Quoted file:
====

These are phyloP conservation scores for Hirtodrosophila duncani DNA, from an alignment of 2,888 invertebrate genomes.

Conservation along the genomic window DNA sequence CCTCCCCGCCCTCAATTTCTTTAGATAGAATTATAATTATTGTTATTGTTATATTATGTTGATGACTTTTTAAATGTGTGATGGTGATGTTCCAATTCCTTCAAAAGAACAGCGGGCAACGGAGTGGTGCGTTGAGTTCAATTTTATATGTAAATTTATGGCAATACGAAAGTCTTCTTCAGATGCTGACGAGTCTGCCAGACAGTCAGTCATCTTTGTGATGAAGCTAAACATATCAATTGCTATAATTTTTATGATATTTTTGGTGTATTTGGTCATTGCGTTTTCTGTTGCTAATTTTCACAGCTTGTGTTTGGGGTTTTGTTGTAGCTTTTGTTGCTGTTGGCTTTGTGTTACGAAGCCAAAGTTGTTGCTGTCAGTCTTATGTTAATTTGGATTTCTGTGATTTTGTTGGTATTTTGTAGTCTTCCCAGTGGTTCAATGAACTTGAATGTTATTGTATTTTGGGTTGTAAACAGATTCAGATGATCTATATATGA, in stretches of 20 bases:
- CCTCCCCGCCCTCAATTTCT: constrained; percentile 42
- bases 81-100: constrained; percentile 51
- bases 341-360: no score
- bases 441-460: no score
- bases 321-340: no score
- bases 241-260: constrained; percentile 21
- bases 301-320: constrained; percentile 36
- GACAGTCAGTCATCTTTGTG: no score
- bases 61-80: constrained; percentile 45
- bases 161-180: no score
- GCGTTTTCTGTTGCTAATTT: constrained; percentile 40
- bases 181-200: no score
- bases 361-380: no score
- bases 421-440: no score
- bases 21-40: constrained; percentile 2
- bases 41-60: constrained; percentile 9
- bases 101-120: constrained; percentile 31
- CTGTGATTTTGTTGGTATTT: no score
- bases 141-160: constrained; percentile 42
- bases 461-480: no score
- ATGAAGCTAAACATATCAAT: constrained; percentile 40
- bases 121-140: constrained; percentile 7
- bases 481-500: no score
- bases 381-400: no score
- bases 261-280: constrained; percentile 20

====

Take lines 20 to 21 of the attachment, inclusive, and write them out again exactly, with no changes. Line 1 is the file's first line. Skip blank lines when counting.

- CTGTGATTTTGTTGGTATTT: no score
- bases 141-160: constrained; percentile 42